Category Archives: Uncategorized
I came across this very short lesson in psychology and it got me thinking, how valid is psychology? Should we believe everything we read about it? Are we, ourselves, our worst enemies?
When a person laughs excessively at little, dumb things, that person is sad inside. This may be true. Over laughing can be masking something deeper. The smile can be hiding the tears. Who are we to judge if an extremely laughable person is actually struggling inside though?
When a person sleeps a lot, that person is actually lonely. This I can believe. Depressed people tend to sleep more than the hours needed to be productive. So instead of sleeping for 16 hours, wake up after eight, and go for a run. I promise that jog will clear your head and you’ll feel great afterwards.
When a person talks less and fast, he is keeping a secret. So what? Maybe we don’t want everyone to know every little thought crossing our minds. Who ever said that was a crime?
When a person can’t cry, that person is weak. This is the one I found the hardest time believing. Usually people who rarely cry are perceived as strong. It got me thinking, maybe people who rarely cry are weak. The strength behind crying is letting it out. Letting go of what is built up. That takes strength. Holding it in is cowardice.
When a person eats abnormally, tension is built up. Something is going on that that person wishes not to speak about. Food is the therapy. My opinion? Exercise can do the same justice.
When a person cries over little things, that person is softhearted. If you cry at a sad part in a movie, people will call you a softie. When your dog dies and you cry, you’re soft. If you’re a guy who cries when someone dies in a movie, you’re weak. I like this version. Rather than saying someone who cries over small things is weak or mentally unstable, calling him softhearted is reassuring and more accurate.
When someone asks about you even though he is busy, he really loves you. Remember it. Take that away from this. It is the darn truth. Don’t question it. Just let it happen.
How We Started
From its mid 1990’s start as a SUNY Albany student’s project to establish a central internet listing of local band web sites, CRUMBS (Capital Region Unofficial Musicians & Band Site) has evolved into the major resource for all capital area musicians and bands. CRUMBS is arguably the longest running independent capital region music industry and scene resource. Through the years, CRUMBS has been guided by less than a handful of dedicated owners whose core mission has been to promote and advocate the areas varied music scene.
The current owner of CRUMBS is Mike Guzzo, a bassist and recording engineer in Watervliet, NY. In 2006, Guzzo acquired then dormant CRUMBS as a graduate project while earning a masters at the College of Saint Rose, and completely overhauled the website.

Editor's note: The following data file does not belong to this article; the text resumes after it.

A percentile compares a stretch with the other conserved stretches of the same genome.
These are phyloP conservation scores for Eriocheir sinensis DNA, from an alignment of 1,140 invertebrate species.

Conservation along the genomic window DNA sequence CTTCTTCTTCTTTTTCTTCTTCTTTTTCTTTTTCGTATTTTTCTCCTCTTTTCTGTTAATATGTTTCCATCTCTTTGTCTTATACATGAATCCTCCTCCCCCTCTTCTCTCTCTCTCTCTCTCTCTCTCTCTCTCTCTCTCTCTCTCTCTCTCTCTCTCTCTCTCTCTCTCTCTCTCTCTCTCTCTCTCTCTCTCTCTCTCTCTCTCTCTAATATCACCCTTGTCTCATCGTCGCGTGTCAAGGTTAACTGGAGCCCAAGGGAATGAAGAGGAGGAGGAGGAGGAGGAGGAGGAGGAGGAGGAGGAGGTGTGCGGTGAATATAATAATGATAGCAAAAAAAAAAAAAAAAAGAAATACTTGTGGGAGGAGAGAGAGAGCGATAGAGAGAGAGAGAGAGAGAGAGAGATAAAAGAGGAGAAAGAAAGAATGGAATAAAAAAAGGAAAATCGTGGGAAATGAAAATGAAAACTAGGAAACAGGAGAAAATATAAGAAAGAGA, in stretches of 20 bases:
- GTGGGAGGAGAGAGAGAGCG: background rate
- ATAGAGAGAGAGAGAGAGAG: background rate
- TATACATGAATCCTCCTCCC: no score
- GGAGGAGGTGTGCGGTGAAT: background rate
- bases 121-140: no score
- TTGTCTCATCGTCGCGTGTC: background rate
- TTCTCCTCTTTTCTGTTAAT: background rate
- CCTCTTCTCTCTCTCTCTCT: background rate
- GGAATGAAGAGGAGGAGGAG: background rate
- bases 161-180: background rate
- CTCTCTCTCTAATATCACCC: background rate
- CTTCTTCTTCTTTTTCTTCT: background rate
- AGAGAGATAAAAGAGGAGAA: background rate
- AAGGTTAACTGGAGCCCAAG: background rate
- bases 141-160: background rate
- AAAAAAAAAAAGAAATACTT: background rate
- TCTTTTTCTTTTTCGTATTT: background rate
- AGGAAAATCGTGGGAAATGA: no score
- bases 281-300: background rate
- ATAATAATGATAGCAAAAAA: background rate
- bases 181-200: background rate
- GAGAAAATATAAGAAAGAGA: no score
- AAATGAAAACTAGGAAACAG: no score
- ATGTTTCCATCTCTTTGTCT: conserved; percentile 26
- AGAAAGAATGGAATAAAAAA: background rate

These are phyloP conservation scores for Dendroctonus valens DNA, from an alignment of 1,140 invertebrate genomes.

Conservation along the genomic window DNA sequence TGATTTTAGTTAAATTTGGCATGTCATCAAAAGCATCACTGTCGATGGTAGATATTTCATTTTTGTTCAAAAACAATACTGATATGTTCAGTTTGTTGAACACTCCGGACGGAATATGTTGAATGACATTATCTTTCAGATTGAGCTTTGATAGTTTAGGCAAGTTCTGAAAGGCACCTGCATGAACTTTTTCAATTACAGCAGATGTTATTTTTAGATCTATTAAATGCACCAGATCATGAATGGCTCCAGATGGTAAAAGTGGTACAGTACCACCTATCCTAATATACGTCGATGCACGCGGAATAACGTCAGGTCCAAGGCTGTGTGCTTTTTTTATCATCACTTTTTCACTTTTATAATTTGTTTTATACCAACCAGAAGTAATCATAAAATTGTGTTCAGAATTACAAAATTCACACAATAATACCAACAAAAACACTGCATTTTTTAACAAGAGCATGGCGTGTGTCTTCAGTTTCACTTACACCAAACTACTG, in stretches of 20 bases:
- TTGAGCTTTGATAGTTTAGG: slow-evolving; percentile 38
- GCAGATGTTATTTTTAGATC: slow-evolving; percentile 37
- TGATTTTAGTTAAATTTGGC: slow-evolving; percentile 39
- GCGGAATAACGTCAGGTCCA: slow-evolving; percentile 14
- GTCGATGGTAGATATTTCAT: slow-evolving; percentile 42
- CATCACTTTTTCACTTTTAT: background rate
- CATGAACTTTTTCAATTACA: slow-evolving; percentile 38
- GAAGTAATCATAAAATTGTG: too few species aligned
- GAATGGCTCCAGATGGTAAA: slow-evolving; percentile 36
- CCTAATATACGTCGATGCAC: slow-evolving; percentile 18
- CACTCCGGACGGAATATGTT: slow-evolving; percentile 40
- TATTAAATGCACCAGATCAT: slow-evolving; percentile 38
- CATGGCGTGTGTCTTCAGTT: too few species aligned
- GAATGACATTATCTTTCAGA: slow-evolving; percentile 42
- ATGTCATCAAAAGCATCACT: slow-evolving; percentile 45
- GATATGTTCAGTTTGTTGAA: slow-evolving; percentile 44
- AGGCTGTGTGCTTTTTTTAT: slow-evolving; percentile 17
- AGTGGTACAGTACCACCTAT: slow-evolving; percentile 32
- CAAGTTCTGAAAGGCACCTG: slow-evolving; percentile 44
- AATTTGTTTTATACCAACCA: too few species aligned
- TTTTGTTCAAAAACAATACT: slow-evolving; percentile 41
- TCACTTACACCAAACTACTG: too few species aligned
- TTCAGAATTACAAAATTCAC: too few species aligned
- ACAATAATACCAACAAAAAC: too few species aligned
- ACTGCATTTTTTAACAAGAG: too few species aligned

The new website ushered in a new medium to the launch of the CRUMBS Cafe radio show and podcast. CRUMBS Cafe is the website’s flagship of platform featuring local bands and artists performing (mostly) acoustic versions of their songs. To revive a local tradition, CRUMBS recently put together a varied collection of 12 songs taken from the CRUMBS Cafe radio show, and issued the recordings as “Live From CRUMBS Cafe, Volume 1”. In addition, Guzzo and partner Bill Bucher reintroduced CRUMBS Nite Out, which in its original format was as a monthly open jam session with a featured band. CRUMBS Nite Out became the area’s foremost networking opportunity for local musicians to further their music career.
To broaden the awareness and interest of the local music scene into the area and beyond, Guzzo has also sought to partner CRUMBS with a number of local media entities such as the Albany Times Union newspaper and weblog, public radio stations WAMC 90.3 and WEXT 97.7, performance venues such as WAMC’s performance art studio The Linda and the Robb Alley space along Schenectady’s Proctor’s Theater, and even Apple’s media powerhouse iTunes.
Local Music Blog
Powered by timesunion.com music under the category Arts/Culture, the CRUMBS: Local Music Blog was introduced in September 2007 as a forum for commentary and discussion of the many aspects of the Capital Region music scene. Readers are encouraged to leave comments. Each blog is written from a different perspective on the local music scene. Entries are not edited by the Times Union; the blog authors are solely responsible for content. Most blogs are primarily textual, although some include photographs (photoblog), videos (vlog), music (MP3 blog), and audio (podcasting).
Here is a map of all of the schools I have studied at and that have helped improve my brain power. Enjoy!